I was talking with a teacher friend recently about the differences between our time as high school students and students today.
“Kids today are so much more stressed than we were,” he said. “You wouldn’t believe it.”
Surely it can’t be that bad, I replied. We faced academic and social pressures in school. We got through it.
“Not like this,” my friend said, earnestly.
He went on to tell me about a recent episode in which he sent a young woman to the school counselor’s office after she broke down in tears in his classroom. The reason: she received a B grade on an exam.
Ask almost any classroom educator, it’s likely they have a similar story.
On one end of the spectrum there are students who deal with intense expectations and the unrelenting competition of college admissions. On the other end, there are students who face the social and psychological effects of violence and poverty. Add to that the challenges presented by social media, bullying, and other daily encounters, and the reasons for such breakdowns are obvious.
A 2014 study by the American Psychological Association found that teens reported a higher stress level during the school year than adults. With incidents of teen suicide increasing over the past 15 years, school leaders are looking for ways to defuse student stress before it becomes dangerous.
While each school or district chooses to tackle these challenges in their own way, many have positioned the need for stronger student engagement and mental health at the core of this work. Here are three districts that have made student mental health a priority and what they’re doing to relieve students’ stress.
A culture shift in Lexington
Lexington High School in Massachusetts saw the effect of intense academic stress first-hand when one of its students committed suicide in January, as reported by the New York Times.
In a town only 10 miles from the campuses of Harvard and MIT, superintendent Mary Czajkowski and her staff knew they had to change a culture that over-emphasized admission to the Ivy League, reporter Kyle Spencer writes. It wasn’t just the students who needed a change in mindset—the school made an effort to engage parents through workshops on anxiety and college admissions issues.
Want more on how to face your own stress? Read 4 ways to make school-related stress work for you
The district also de-emphasized competition in its classrooms by eliminating class rankings. And it integrated new classroom lessons specifically to teach mental health knowledge and relaxation techniques.
Changing school culture is never easy, and telling highly ambitious students and parents to ratchet down their expectations is next to impossible. But with stress levels at an all-time high, administrators in Lexington hope refocusing the district’s mission will help relieve much of that unhealthy student tension.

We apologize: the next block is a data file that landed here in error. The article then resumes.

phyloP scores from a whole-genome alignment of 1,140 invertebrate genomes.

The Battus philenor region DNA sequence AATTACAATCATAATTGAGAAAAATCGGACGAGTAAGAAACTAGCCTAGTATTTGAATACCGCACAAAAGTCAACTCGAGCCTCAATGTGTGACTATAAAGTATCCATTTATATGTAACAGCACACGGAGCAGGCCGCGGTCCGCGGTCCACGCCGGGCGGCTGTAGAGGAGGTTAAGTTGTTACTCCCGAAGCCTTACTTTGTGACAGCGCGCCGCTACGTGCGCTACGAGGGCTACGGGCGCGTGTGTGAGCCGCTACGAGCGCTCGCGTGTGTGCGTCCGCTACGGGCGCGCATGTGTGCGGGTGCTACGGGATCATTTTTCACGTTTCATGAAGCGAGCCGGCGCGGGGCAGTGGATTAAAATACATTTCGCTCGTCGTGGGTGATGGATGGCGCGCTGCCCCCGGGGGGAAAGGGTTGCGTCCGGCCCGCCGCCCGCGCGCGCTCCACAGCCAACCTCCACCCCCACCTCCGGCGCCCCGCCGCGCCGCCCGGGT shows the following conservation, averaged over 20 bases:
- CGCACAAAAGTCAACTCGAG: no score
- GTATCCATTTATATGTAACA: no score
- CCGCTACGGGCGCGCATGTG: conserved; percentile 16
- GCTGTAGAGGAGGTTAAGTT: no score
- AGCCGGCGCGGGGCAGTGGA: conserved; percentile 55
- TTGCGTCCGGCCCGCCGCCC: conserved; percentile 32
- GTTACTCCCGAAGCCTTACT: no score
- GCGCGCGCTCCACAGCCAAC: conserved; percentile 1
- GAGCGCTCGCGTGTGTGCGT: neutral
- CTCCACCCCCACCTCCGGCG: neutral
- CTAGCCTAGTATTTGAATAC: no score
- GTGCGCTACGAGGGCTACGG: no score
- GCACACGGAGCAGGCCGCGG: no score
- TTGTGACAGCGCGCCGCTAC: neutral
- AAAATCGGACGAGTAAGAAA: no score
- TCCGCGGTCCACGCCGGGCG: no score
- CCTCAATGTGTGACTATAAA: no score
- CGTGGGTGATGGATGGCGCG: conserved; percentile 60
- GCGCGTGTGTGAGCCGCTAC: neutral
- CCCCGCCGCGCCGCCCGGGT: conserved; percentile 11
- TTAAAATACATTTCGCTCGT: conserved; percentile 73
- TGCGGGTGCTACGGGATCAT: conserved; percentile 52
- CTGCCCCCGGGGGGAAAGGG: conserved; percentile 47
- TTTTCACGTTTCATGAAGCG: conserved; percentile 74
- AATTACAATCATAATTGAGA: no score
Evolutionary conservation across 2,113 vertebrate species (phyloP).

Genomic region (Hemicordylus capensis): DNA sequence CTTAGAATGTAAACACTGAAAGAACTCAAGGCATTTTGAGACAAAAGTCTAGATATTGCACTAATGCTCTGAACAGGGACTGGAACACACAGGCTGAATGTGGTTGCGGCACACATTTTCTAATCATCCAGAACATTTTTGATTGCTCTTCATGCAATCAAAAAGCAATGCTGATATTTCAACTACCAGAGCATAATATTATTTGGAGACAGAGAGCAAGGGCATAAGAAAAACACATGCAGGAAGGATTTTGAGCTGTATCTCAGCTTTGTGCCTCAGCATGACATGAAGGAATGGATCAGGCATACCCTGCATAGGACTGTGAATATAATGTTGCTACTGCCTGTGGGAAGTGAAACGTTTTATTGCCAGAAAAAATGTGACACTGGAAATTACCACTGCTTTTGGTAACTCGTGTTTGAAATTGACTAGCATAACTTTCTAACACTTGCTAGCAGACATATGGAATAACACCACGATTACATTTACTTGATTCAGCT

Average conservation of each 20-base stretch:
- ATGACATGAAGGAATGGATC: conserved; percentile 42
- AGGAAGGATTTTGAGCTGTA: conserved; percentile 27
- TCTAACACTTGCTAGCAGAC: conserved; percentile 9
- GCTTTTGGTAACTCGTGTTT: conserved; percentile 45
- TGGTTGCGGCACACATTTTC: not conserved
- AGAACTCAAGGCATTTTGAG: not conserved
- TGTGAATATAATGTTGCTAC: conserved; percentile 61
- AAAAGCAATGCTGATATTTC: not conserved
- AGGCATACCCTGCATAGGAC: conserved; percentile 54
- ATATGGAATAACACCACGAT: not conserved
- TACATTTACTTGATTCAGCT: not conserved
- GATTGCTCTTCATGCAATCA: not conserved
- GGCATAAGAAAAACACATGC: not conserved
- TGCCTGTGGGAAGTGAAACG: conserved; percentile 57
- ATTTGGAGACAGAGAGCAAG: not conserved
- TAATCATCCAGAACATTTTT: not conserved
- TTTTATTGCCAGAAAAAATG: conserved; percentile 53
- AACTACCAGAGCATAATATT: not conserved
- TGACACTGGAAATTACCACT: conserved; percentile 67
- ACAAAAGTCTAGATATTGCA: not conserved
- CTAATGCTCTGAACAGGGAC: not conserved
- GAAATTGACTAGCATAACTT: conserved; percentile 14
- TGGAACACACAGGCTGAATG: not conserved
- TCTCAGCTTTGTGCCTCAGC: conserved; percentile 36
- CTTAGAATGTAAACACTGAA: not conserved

Teaching mindfulness in Seattle
At Roosevelt High School in Seattle, teachers and staff are teaching students to live in the moment.
As teacher Karen Grace told Paige Cornwell in the Seattle Times:
“We find ourselves always functioning on this low-level panic, and I think we are seeing that more and more. Life continues to speed up, and kids don’t have the life experience and tools to figure out what to do with that.”
The school gives students 20 minutes of free time each day: to catch up on homework, check-in with teachers, or just to simply relax. Every Thursday, teachers use this special class period to teach students the tenets of “mindfulness,” or being aware of your own thoughts and feelings in a particular moment.
The hope is that students will be better-equipped to think about things other than academics, to enjoy their school experiences, and to manage their anxiety.
Only a few months after introducing the free periods, students and teachers report a calmer tone in their classrooms and hallways, Cornwell writes.
Rethinking physical education in Houston
Before retiring as superintendent of Houston ISD in Texas, Terry B. Grier knew he had to do something about rising student stress levels, he writes in a commentary for Education Week.
Inspired by a program in California and New York that taught stress relief through yoga, breathing exercises, and learning to focus, he decided to pilot a similar program in his district.
After seeing results in select schools, the district decided to expand the program, Grier writes:
“We soon expanded the program to 14,000 students on 26 campuses and saw the same results as in previous research: fewer behavioral issues, students and teachers regaining focus, and a palpable shift toward a culture of care and compassion at each campus.”
What steps is your school or district taking to battle student stress and anxiety? Tell us in the comments.